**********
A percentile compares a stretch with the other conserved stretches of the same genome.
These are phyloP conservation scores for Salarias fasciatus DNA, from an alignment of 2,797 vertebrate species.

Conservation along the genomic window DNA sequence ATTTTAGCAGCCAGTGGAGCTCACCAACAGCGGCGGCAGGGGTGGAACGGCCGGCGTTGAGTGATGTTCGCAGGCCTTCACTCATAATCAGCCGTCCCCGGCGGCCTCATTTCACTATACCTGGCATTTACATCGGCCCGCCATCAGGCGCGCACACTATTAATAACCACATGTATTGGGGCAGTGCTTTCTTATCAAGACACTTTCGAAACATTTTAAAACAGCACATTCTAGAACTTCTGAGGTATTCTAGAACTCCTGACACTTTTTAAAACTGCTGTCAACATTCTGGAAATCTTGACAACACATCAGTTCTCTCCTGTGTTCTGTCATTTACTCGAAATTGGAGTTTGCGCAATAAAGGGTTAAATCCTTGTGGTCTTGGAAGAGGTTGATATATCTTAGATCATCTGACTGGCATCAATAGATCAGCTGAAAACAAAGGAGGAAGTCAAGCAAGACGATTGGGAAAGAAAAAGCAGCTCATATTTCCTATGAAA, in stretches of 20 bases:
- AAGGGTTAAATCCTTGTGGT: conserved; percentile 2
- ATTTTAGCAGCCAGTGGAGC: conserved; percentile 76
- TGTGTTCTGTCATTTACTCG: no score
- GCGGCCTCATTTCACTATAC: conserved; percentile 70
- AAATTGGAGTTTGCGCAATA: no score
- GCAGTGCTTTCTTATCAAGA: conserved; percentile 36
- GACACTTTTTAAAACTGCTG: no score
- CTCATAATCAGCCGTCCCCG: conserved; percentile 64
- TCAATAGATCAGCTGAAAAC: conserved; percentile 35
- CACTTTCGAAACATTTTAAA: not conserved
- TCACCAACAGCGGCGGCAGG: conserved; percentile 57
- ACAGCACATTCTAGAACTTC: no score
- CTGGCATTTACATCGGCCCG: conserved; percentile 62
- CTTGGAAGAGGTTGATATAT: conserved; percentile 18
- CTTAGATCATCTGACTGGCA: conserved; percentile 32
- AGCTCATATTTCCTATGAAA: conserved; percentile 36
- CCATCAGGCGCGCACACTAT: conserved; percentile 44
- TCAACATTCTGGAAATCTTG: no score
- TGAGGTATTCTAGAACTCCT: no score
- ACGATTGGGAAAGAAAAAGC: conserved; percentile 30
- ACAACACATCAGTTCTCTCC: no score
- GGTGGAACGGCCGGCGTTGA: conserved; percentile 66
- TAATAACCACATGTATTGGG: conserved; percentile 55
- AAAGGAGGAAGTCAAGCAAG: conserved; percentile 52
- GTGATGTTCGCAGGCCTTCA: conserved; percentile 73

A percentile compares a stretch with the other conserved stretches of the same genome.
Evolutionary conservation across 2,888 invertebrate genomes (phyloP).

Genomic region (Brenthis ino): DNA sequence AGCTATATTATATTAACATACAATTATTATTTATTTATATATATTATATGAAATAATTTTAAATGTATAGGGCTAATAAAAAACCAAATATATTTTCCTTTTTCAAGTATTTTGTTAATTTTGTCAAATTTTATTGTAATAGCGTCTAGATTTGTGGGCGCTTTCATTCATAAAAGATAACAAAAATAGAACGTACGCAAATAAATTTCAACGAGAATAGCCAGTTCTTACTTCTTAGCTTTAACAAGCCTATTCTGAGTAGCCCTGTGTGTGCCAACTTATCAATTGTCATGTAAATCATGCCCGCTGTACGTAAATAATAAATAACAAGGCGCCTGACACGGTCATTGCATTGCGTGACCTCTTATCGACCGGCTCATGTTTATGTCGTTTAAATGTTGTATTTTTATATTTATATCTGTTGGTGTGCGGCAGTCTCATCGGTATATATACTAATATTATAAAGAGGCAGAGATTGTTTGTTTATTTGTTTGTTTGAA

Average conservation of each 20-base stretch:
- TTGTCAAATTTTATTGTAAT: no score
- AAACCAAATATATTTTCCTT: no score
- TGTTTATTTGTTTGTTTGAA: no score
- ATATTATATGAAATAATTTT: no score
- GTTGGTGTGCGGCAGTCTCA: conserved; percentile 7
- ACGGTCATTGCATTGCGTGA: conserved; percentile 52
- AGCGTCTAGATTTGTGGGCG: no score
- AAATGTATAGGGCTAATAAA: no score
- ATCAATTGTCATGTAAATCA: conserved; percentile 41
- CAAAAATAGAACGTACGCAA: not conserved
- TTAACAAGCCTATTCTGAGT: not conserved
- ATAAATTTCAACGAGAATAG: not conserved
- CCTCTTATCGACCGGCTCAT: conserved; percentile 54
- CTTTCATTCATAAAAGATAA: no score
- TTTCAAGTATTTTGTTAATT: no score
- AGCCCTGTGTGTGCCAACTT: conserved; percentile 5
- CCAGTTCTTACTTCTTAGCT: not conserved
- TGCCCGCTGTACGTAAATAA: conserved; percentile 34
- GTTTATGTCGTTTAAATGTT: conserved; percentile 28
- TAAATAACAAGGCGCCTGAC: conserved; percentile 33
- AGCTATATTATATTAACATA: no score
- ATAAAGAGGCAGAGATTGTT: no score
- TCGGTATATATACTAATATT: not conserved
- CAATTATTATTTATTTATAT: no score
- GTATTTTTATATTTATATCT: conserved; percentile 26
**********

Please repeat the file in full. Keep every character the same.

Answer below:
A percentile compares a stretch with the other conserved stretches of the same genome.
These are phyloP conservation scores for Salarias fasciatus DNA, from an alignment of 2,797 vertebrate species.

Conservation along the genomic window DNA sequence ATTTTAGCAGCCAGTGGAGCTCACCAACAGCGGCGGCAGGGGTGGAACGGCCGGCGTTGAGTGATGTTCGCAGGCCTTCACTCATAATCAGCCGTCCCCGGCGGCCTCATTTCACTATACCTGGCATTTACATCGGCCCGCCATCAGGCGCGCACACTATTAATAACCACATGTATTGGGGCAGTGCTTTCTTATCAAGACACTTTCGAAACATTTTAAAACAGCACATTCTAGAACTTCTGAGGTATTCTAGAACTCCTGACACTTTTTAAAACTGCTGTCAACATTCTGGAAATCTTGACAACACATCAGTTCTCTCCTGTGTTCTGTCATTTACTCGAAATTGGAGTTTGCGCAATAAAGGGTTAAATCCTTGTGGTCTTGGAAGAGGTTGATATATCTTAGATCATCTGACTGGCATCAATAGATCAGCTGAAAACAAAGGAGGAAGTCAAGCAAGACGATTGGGAAAGAAAAAGCAGCTCATATTTCCTATGAAA, in stretches of 20 bases:
- AAGGGTTAAATCCTTGTGGT: conserved; percentile 2
- ATTTTAGCAGCCAGTGGAGC: conserved; percentile 76
- TGTGTTCTGTCATTTACTCG: no score
- GCGGCCTCATTTCACTATAC: conserved; percentile 70
- AAATTGGAGTTTGCGCAATA: no score
- GCAGTGCTTTCTTATCAAGA: conserved; percentile 36
- GACACTTTTTAAAACTGCTG: no score
- CTCATAATCAGCCGTCCCCG: conserved; percentile 64
- TCAATAGATCAGCTGAAAAC: conserved; percentile 35
- CACTTTCGAAACATTTTAAA: not conserved
- TCACCAACAGCGGCGGCAGG: conserved; percentile 57
- ACAGCACATTCTAGAACTTC: no score
- CTGGCATTTACATCGGCCCG: conserved; percentile 62
- CTTGGAAGAGGTTGATATAT: conserved; percentile 18
- CTTAGATCATCTGACTGGCA: conserved; percentile 32
- AGCTCATATTTCCTATGAAA: conserved; percentile 36
- CCATCAGGCGCGCACACTAT: conserved; percentile 44
- TCAACATTCTGGAAATCTTG: no score
- TGAGGTATTCTAGAACTCCT: no score
- ACGATTGGGAAAGAAAAAGC: conserved; percentile 30
- ACAACACATCAGTTCTCTCC: no score
- GGTGGAACGGCCGGCGTTGA: conserved; percentile 66
- TAATAACCACATGTATTGGG: conserved; percentile 55
- AAAGGAGGAAGTCAAGCAAG: conserved; percentile 52
- GTGATGTTCGCAGGCCTTCA: conserved; percentile 73

A percentile compares a stretch with the other conserved stretches of the same genome.
Evolutionary conservation across 2,888 invertebrate genomes (phyloP).

Genomic region (Brenthis ino): DNA sequence AGCTATATTATATTAACATACAATTATTATTTATTTATATATATTATATGAAATAATTTTAAATGTATAGGGCTAATAAAAAACCAAATATATTTTCCTTTTTCAAGTATTTTGTTAATTTTGTCAAATTTTATTGTAATAGCGTCTAGATTTGTGGGCGCTTTCATTCATAAAAGATAACAAAAATAGAACGTACGCAAATAAATTTCAACGAGAATAGCCAGTTCTTACTTCTTAGCTTTAACAAGCCTATTCTGAGTAGCCCTGTGTGTGCCAACTTATCAATTGTCATGTAAATCATGCCCGCTGTACGTAAATAATAAATAACAAGGCGCCTGACACGGTCATTGCATTGCGTGACCTCTTATCGACCGGCTCATGTTTATGTCGTTTAAATGTTGTATTTTTATATTTATATCTGTTGGTGTGCGGCAGTCTCATCGGTATATATACTAATATTATAAAGAGGCAGAGATTGTTTGTTTATTTGTTTGTTTGAA

Average conservation of each 20-base stretch:
- TTGTCAAATTTTATTGTAAT: no score
- AAACCAAATATATTTTCCTT: no score
- TGTTTATTTGTTTGTTTGAA: no score
- ATATTATATGAAATAATTTT: no score
- GTTGGTGTGCGGCAGTCTCA: conserved; percentile 7
- ACGGTCATTGCATTGCGTGA: conserved; percentile 52
- AGCGTCTAGATTTGTGGGCG: no score
- AAATGTATAGGGCTAATAAA: no score
- ATCAATTGTCATGTAAATCA: conserved; percentile 41
- CAAAAATAGAACGTACGCAA: not conserved
- TTAACAAGCCTATTCTGAGT: not conserved
- ATAAATTTCAACGAGAATAG: not conserved
- CCTCTTATCGACCGGCTCAT: conserved; percentile 54
- CTTTCATTCATAAAAGATAA: no score
- TTTCAAGTATTTTGTTAATT: no score
- AGCCCTGTGTGTGCCAACTT: conserved; percentile 5
- CCAGTTCTTACTTCTTAGCT: not conserved
- TGCCCGCTGTACGTAAATAA: conserved; percentile 34
- GTTTATGTCGTTTAAATGTT: conserved; percentile 28
- TAAATAACAAGGCGCCTGAC: conserved; percentile 33
- AGCTATATTATATTAACATA: no score
- ATAAAGAGGCAGAGATTGTT: no score
- TCGGTATATATACTAATATT: not conserved
- CAATTATTATTTATTTATAT: no score
- GTATTTTTATATTTATATCT: conserved; percentile 26